The 29 Biggest Literary Moments Of 2K14

Photo: Courtesy of Little, Brown and Company.
This has been a banner year for books, not only because of all the incredible new novels, collections, and works of poetry, but because the publishing world is shifting so rapidly that there's plenty to try to keep up with. It was a year of incredible highs, such as Ursula Le Guin’s National Book Awards speech or Beyoncé sampling Chimamanda Ngozi Adichie. Of course, many in the industry count the Amazon/Hachette battle among the lows. But, one thing is very clear: books are not dead. Writers are still producing unforgettable works, and people are still lining up to buy them, or at least download them onto their smartphones.
Instead of a traditional "best of" year-end list, we've put together a cheat-sheet of the notable moments of the past year in literature: the good, the bad, and the still confusing. From exciting new book deals to the emergence of modern classics, from celebrity short stories to arguments over publishing rights that may affect the entire future of publishing, this is the year in (book) review. Happy reading.
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Photo: Courtesy of Knopf.
January 28: Dept. of Speculation, by Jenny Offill

Upon its publication, this excellent novel was heralded by some as the must-read of 2014 — not a small thing, considering its January debut. Twelve months (and many good books) later, Offill's fragmented tale of love and misery in Brooklyn is still one of the best to have come out in recent memory: a smart, savvy look at the dissolution of a relationship with an unforgettable narrative voice.
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January 29: Two New Poems By Sappho Discovered

A University of Oxford papyrologist unearthed two new fragments which he asserts are work of everybody's favorite ancient Greek ecstatic poet. Read one of them here.
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Photo: Courtesy of Riverhead Hardcover.
March 6: Boy, Snow, Bird, by Helen Oyeyemi

Finally, the universe is catching on in earnest to the brilliant Helen Oyeyemi. The 29-year-old's fifth novel is a delicious retelling of the Snow White story from, in part, the perspective of the "evil" stepmother. It's also a dissection of race, identity, girlhood, and difference in all its forms.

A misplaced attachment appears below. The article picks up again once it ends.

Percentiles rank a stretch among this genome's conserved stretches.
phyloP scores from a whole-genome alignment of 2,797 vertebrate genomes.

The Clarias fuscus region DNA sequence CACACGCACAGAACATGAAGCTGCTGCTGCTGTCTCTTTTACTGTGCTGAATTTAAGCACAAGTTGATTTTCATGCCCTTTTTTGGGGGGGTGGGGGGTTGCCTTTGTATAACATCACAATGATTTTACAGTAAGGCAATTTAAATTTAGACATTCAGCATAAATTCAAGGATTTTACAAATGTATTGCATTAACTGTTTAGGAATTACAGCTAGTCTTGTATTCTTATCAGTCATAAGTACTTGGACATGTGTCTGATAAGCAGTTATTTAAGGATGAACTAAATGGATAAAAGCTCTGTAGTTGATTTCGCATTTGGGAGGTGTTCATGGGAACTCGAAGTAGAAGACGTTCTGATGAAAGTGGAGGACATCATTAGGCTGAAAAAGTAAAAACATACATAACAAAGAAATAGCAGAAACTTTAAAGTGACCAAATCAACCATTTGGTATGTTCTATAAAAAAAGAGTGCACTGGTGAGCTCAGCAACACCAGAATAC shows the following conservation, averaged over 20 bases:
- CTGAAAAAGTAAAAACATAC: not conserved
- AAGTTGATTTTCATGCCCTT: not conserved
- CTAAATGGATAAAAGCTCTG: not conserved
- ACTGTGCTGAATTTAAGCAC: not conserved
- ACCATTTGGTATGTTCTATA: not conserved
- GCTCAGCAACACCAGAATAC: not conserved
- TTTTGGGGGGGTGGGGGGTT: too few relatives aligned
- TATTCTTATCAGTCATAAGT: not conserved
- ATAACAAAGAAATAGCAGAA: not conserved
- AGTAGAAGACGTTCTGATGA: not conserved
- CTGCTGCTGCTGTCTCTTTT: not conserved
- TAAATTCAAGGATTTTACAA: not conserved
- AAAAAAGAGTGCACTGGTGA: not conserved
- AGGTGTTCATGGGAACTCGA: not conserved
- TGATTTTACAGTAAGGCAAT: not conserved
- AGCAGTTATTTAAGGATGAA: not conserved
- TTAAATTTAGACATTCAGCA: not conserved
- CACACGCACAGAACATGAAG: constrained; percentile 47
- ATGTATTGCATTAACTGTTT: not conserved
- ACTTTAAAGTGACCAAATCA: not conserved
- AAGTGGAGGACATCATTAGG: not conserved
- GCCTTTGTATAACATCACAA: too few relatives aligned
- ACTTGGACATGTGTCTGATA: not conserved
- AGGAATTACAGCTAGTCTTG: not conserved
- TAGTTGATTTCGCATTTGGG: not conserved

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Photo: Courtesy of Amazon; Hachette.
April: Emergence Of Amazon/Hachette Dispute

April marked the beginning of a long and increasingly contentious dispute between Amazon and publishing house Hachette over e-book pricing. The fight became a widespread cultural conversation about the future of books, publishers' responsibilities to their authors, and Amazon's role in the marketplace.
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Photo: Courtesy of Graywolf Press.
April 1: The Empathy Exams, by Leslie Jamison

Jamison's killer book of essays investigates how we feel, how we interact with one another, and ultimately, how we can best live. It's a must-read for anyone living in the modern, head-down, anxiety age (so, almost all of us).
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Photo: Courtesy of Hamish Hamilton.
April 8: Can't and Won't, by Lydia Davis

Any book by Lydia Davis is a certifiable literary event, and this, her fifth collection of diamond-pure short stories, doesn't disappoint.
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Photo: Courtesy of Little, Brown and Company.
April 14: Donna Tartt's The Goldfinch Wins The Pulitzer

Despite the cries of James Wood, Donna Tartt's latest and most ambitious work, the best-selling behemoth The Goldfinch, was awarded the Pulitzer Prize in fiction.
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Photo: Courtesy of Rutgers.
May: Trigger Warnings Debate

Around this time, the trigger warnings debate — the question of whether classic literature with possibly disturbing content should bear cautionary labels — cropped up in colleges and in the news. The argument for: Some content could trigger PTSD (for victims of rape or other violent crimes, war veterans, etc.). The argument against: Professors should be trusted to assign books widely, since challenging reading is part of the goal of higher learning.
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Photo: Courtesy of Archipelago.
May 27: My Struggle pt 3, by Karl Ove Knausgaard

America went Knausgaard-crazy this year, feeding on the English translation of the third installment of his ruminative autobiographical novel. Counting the days until the next one.
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Photo: Courtesy of Farrar, Straus and Giroux.